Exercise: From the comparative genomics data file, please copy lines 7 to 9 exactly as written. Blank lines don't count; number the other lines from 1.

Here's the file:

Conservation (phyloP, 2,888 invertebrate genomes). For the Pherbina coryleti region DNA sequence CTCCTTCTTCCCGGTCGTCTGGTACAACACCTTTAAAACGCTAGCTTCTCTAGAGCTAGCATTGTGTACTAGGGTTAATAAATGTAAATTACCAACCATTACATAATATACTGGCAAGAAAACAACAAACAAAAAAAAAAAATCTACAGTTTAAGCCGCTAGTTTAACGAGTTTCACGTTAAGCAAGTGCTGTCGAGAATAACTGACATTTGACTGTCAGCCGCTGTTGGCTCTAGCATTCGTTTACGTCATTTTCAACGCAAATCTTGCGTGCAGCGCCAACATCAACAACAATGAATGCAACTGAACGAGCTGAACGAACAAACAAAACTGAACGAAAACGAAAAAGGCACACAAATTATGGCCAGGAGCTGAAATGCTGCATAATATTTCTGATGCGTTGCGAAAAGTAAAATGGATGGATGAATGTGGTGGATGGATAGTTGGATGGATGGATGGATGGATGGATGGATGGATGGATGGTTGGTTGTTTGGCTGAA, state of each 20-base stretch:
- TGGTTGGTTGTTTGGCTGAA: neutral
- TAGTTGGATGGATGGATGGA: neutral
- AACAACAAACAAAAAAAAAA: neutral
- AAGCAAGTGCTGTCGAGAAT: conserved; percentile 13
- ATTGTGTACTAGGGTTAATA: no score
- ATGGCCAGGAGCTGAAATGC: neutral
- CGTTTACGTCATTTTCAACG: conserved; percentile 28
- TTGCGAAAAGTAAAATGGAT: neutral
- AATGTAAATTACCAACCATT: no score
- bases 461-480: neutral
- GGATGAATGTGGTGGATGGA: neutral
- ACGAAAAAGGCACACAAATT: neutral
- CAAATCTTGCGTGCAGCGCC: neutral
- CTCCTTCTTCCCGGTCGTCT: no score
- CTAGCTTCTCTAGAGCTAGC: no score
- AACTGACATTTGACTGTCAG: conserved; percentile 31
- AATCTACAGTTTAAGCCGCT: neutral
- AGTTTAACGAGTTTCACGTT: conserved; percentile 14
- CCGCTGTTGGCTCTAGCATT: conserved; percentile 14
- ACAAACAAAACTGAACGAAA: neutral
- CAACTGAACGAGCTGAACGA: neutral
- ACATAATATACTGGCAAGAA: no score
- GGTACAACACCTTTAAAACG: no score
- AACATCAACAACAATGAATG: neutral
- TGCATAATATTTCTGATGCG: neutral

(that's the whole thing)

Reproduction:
- ATGGCCAGGAGCTGAAATGC: neutral
- CGTTTACGTCATTTTCAACG: conserved; percentile 28
- TTGCGAAAAGTAAAATGGAT: neutral